Parametric Portfolio Associates LLC is planning its first use of artificial intelligence and is looking at a machine learning application to help the $240 billion Seattle-based firm better manage its complex back- and middle-office functions, said Brian Langstraat, CEO.
"We have our first (AI) project being scoped right now," Mr. Langstraat said in a telephone interview. "One of the things that's unique about Parametric is we manage somewhere between 35,000 and 40,000 individually managed customized separate accounts. The care and feeding of those accounts and identifying those that need attention and arriving at the (solutions) is in effect a factory-like, industrial process. We think there's some applications for machine learning and artificial intelligence in helping our teams identify which portfolios need attention when."
Mr. Langstraat said the AI project is "early in the first inning … It hasn't really launched yet; the project is being spec'd by one of our longtime engineers here and we have to approve it."
The money manager also is looking at the potential use of robotic process automation, Mr. Langstraat said. "In a high-volume back office where you have a lot of workflow processes connecting reconciliation systems with custodians and trade settlements, there's inevitably relatively routine and repetitive data-processing functions that are performed by human beings," he said. "The robots are not physical robots, but they're software programs that can help monitor, observe and take over some of the most repetitive parts of that."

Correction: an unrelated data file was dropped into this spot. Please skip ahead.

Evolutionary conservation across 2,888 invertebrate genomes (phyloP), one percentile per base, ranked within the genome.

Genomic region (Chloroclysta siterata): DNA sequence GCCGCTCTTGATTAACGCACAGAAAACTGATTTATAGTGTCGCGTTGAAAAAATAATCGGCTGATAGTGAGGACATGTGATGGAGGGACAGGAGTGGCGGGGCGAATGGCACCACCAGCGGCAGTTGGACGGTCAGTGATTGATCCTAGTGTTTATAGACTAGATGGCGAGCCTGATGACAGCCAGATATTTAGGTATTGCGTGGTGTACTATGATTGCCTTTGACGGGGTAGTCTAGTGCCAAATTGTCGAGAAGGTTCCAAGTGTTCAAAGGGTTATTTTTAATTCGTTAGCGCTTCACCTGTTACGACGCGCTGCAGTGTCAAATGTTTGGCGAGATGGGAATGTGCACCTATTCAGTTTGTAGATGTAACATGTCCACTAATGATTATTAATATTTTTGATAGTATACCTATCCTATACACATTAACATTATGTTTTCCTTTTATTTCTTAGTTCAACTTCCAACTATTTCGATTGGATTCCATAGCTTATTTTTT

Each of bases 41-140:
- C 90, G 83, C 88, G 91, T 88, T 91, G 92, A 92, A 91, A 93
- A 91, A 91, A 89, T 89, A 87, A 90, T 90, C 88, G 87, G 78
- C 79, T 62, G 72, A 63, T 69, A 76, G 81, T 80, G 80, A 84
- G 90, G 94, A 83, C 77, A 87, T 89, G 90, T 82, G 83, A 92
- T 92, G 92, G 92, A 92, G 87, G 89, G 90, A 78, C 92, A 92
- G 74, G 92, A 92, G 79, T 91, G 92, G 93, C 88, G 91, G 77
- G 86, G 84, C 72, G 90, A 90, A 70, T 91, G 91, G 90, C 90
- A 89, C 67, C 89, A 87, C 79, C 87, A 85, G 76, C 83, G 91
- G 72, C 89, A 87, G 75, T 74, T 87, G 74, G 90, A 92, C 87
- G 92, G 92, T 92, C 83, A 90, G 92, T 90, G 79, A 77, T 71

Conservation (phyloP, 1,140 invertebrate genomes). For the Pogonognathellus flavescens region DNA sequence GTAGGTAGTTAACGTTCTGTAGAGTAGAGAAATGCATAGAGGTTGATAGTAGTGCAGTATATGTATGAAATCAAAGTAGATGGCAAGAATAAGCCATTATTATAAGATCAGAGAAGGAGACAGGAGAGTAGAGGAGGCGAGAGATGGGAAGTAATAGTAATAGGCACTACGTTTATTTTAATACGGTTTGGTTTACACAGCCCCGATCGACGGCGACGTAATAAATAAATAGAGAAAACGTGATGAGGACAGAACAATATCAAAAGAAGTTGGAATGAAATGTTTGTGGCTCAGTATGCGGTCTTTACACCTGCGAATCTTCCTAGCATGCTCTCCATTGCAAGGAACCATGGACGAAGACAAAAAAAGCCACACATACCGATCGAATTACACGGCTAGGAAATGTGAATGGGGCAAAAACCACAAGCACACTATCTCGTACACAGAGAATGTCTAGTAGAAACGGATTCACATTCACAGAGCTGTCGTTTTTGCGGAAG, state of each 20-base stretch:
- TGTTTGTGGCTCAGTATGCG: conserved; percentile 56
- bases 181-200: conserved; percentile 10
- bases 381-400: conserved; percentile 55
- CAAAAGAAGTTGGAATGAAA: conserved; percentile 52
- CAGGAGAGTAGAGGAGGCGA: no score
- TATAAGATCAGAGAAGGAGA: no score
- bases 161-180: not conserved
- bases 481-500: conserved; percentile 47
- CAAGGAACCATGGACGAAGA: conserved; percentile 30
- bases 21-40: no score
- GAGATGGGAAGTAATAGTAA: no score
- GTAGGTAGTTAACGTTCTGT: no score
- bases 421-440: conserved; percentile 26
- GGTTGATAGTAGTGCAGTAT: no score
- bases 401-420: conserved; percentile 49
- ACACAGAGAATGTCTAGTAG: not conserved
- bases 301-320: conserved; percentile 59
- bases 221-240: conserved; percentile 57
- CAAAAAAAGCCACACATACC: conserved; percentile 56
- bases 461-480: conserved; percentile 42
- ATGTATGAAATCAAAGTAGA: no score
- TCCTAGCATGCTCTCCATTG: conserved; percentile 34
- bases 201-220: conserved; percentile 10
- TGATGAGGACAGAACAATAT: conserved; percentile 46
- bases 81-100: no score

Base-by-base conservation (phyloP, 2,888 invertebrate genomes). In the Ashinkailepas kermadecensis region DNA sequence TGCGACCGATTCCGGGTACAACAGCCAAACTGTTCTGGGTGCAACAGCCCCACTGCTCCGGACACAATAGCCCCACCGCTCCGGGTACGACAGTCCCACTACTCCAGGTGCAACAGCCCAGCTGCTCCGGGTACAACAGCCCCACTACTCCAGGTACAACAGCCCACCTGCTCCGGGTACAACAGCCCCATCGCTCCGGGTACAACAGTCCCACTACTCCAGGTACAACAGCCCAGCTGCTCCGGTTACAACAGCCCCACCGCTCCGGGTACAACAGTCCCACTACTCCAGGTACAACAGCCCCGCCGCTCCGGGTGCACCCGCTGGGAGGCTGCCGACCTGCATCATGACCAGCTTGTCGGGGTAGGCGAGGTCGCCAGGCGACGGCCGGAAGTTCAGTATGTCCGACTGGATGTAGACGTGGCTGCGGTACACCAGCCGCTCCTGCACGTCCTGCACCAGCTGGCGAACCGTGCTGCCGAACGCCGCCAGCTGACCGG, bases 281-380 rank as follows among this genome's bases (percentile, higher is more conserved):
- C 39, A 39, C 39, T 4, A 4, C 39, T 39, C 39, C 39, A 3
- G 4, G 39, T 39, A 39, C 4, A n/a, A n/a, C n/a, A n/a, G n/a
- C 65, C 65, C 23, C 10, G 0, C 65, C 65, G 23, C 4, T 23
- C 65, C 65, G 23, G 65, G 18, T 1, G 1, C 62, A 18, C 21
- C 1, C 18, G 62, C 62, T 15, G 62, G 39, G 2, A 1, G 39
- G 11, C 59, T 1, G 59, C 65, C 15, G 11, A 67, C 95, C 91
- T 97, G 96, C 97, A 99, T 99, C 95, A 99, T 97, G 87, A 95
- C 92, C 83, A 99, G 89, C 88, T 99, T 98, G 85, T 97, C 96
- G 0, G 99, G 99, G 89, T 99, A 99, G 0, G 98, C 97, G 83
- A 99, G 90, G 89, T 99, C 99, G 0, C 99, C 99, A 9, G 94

Mr. Langstraat gave an example of a possible robotic process automation application: "Every day your job is to log on to a system, download a file, manipulate that file for exceptions, reformat it and upload it into another system, which probably happens here and in a lot of other places thousands and thousands and thousands of times. The (RPA) systems can help do that and free up the human resources to do something much more valuable. This is completely different (from AI), there's nothing artificial intelligence about it. The people in the business call these 'swivel-chair functions,' as in you're at one terminal looking at one (piece of) data and then swivel over and type it into another terminal. The robotic process replaces that function. Maybe that can be reduced to a series of rules."
Parametric is going to test RPA functions "over the next six months," Mr. Langstraat said.
Of Parametric's $240 billion in assets under management, $120 billion is for institutional investors and the rest is managed for private and high-net-worth clients.
Mr. Langstraat said AI and RPA are applicable to Parametric's investments — overlay, liquid alternatives, factor-based and systematic alpha strategies. "I think they become more attractive to a manager who has a high-volume processing environment, a complex, diverse client base, custodial connections," he said. "The (return on investment) is less clear and present if you're managing a couple pools of long-only equities because your operations and administration burden is lower on your (profit and loss)."
Technological applications serve multiple purposes, Mr. Langstraat said, not just in efficiencies and cost savings in an increasingly fee-constrained business environment, but also in providing opportunities for back-office employees to advance at the company.
"We want to operate with as few errors, protecting our financial resources," he said. "We want to offer our employees work that they find varied and meaningful, with opportunities to increase their skill sets and retain them as employees as they move up the experience and value chain. The drive to become more efficient is enhanced or amplified in a declining fee environment, but it's always there. Any for-profit business is attracted to a proposition of increasing its efficiency."
Mr. Langstraat described Parametric "as much an implementation engineering firm and a technology firm as we are a money manager."